The last phase is maintenance, which is required to ensure continued benefits from the implemented advanced process controls. Advanced process control algorithms need regular analysis. When product specifications and process conditions change or new product specifications are added, re-tuning of the advanced process controller is required [2].

In the past, any changes to the process or equipment after deployment would require re-identifying the APC models, which would involve costly step testing and would be handled as a project.

Some companies today have moved beyond the traditional methods to a more advanced technology by integrating adaptive process control with Advanced Process Control (APC) technology. Adaptive process control allows users to experience faster deployments and sustained benefits through continuous models updates in the background with no disruptions to the process. In addition, these tools enable more and less experienced users to deploy and sustain Advanced Process Control (APC) controllers, which can save time and money within the organization.

Additionally, maintaining these controllers requires fewer resources, and as a result, controllers maintain peak performance, which in turn enables companies to deploy and sustain more controllers leading to a best-in-class Advanced Process Control (APC) program [1].

[1] Authors: Tushar Singh & Kate Kulik, Aspen Technology Inc.
[2] Author: Ali Awais Amin, Intech Process Automation

Pi Control Solutions COLUMBO (Closed-Loop Universal Multivariable Optimizer) is the latest breakthrough technology for identifying open-loop dynamic models using completely closed-loop data without any step-tests required.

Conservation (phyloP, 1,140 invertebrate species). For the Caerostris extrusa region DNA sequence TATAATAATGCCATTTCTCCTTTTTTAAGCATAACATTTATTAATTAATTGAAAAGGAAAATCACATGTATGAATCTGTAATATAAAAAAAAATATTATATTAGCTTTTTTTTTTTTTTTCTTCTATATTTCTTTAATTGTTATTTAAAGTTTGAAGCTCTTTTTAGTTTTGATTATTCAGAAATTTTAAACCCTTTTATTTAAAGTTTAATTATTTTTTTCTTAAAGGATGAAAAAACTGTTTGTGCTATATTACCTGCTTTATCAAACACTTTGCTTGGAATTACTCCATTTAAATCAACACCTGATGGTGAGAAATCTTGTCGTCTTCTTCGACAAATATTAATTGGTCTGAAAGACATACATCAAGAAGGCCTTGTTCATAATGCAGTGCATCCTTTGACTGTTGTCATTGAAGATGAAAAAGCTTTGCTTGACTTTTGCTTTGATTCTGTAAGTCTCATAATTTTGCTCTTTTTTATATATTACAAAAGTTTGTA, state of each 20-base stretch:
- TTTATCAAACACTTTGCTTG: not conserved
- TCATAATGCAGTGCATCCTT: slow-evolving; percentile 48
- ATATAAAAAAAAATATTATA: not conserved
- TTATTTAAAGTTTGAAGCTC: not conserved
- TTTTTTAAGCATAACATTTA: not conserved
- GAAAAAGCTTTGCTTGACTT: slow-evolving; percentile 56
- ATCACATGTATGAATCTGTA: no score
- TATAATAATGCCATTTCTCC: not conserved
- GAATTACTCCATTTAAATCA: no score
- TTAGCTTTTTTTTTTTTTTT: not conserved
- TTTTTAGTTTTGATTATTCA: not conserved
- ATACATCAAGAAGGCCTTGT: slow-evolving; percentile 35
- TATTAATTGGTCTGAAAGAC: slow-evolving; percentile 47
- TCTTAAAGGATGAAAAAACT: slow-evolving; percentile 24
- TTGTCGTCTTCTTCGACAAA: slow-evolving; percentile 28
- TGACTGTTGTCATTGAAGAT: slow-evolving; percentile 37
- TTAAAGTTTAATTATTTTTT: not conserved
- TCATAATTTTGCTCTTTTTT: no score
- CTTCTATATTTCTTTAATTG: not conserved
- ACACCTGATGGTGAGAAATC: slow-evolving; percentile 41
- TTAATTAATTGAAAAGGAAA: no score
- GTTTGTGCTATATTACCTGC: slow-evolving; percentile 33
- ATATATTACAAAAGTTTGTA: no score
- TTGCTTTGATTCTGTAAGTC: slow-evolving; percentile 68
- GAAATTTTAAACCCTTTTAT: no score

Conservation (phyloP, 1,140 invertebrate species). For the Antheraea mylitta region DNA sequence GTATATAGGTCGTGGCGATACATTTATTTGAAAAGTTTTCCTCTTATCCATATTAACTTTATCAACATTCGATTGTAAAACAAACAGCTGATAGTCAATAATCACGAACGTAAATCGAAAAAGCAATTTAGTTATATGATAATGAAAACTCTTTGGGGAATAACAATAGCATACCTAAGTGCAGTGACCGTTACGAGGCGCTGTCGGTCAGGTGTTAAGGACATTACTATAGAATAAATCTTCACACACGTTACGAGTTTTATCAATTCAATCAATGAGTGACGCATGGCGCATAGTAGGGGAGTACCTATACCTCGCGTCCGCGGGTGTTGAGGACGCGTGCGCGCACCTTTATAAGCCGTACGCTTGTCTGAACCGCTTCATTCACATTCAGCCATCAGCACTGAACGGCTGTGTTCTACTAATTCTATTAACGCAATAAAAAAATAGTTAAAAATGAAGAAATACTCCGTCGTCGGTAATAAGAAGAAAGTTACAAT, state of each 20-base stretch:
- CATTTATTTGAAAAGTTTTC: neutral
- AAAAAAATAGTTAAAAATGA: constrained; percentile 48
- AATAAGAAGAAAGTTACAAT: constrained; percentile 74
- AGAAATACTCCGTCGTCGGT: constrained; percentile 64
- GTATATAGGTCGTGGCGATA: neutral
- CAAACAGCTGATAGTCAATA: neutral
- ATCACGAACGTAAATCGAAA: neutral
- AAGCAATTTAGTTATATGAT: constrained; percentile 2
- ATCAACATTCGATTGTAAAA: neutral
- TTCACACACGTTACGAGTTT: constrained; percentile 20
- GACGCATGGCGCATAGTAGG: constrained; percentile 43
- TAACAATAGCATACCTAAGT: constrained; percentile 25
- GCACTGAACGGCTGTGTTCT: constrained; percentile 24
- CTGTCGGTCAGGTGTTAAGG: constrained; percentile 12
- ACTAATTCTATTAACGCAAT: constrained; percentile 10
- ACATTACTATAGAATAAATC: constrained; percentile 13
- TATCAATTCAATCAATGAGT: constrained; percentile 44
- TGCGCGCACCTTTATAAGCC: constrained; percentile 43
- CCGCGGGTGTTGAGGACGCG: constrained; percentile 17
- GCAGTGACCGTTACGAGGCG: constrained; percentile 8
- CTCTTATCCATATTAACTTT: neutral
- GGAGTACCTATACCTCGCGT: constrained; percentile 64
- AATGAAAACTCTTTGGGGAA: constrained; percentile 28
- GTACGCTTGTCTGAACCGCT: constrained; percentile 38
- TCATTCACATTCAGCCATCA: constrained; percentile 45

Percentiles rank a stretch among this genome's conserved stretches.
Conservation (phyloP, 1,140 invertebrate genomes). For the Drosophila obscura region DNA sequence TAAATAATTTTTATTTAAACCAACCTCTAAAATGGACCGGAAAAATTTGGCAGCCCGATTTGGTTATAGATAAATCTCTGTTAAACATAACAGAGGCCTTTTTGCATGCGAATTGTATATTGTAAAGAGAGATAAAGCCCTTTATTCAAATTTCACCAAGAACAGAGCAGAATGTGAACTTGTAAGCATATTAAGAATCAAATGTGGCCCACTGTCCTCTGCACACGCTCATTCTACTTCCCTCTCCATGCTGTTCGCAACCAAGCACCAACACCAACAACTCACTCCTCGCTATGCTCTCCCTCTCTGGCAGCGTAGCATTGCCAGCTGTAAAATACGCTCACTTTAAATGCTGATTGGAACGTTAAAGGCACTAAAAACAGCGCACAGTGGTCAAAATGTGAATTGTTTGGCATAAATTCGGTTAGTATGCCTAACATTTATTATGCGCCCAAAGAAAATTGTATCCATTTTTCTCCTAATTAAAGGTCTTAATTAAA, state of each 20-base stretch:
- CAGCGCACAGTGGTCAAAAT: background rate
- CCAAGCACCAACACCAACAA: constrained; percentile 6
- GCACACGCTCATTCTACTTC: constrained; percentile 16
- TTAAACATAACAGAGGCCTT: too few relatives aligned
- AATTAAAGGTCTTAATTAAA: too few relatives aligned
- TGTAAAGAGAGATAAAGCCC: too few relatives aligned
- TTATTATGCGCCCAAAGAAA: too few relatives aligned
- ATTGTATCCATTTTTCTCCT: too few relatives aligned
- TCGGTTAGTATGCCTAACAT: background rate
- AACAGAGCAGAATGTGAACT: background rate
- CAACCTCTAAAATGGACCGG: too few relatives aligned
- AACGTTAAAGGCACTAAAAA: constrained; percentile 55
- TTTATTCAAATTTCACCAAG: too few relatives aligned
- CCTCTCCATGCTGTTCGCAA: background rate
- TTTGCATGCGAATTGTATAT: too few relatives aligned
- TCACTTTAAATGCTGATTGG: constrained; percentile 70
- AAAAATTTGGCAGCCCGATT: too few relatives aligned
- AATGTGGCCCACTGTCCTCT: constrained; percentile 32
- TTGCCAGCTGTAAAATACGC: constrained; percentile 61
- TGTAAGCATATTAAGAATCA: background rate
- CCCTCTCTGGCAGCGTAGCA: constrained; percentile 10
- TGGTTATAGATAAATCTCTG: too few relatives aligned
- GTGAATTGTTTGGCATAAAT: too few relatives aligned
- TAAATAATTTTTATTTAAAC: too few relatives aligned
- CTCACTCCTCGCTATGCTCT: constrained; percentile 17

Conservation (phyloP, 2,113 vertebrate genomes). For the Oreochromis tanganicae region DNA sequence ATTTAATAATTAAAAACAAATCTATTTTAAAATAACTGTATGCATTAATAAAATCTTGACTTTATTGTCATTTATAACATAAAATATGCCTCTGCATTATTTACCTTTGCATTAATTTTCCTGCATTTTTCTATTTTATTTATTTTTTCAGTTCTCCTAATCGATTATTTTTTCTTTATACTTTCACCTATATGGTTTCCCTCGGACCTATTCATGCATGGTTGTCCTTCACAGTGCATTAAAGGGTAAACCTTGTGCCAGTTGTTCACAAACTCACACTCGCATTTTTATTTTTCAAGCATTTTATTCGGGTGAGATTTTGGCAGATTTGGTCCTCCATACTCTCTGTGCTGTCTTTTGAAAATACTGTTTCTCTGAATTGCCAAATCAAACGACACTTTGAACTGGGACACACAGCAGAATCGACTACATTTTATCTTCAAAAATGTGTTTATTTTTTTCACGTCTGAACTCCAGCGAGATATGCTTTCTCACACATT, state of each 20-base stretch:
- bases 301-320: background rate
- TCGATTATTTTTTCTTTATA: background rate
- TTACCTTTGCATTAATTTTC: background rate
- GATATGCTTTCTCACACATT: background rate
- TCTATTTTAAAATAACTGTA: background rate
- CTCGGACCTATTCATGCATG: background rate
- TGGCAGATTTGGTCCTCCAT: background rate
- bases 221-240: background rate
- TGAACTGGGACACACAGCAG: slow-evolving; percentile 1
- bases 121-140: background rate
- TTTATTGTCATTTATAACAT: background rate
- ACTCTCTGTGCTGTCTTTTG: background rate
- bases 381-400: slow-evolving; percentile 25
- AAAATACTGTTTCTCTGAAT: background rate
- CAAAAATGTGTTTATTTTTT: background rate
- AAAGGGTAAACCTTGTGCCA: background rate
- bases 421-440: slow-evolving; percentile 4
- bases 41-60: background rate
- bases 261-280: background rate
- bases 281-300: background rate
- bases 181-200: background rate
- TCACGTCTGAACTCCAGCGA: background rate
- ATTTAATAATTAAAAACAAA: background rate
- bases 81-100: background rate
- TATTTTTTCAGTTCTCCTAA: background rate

Advanced Process Control (APC) Design Steps
  • It identifies multiple dynamic models simultaneously using complete closed-loop data without conventional step tests.
  • It allows fixing all known parameters like time to steady state, dead time or time constant or even process gain based on operator experience/knowledge, engineering calculations, vessel dimensions, and vendor data. This unique functionality is not available in any other competitor tool that allows incorporation of the process and engineering knowledge into the building of accurate dynamic models.
  • It uses Model Predictive Control (MPC) / Advanced Process Control (APC) data with slave PIDs in auto, manual or even cascade modes.
  • It can be identified simultaneously as many as ten MPC / APC dynamic models.
  • It can calculate open-loop models using complete closed-loop data.
  • MPC /APC system can be on in complete closed-loop mode or off.
  • All calculations are performed entirely in the time domain and not in the complicated and abstract Laplace or Z (discrete) domain).
  • No need for advanced math or process control skills needed.

Columbo will help you to identify the bad (wrong) Model Predictive Control (MPC) / Advanced Process Control (APC) models and help you to generate correct models. Now COLUMBO offers a breakthrough, novel and state-of-the-art solution like never before.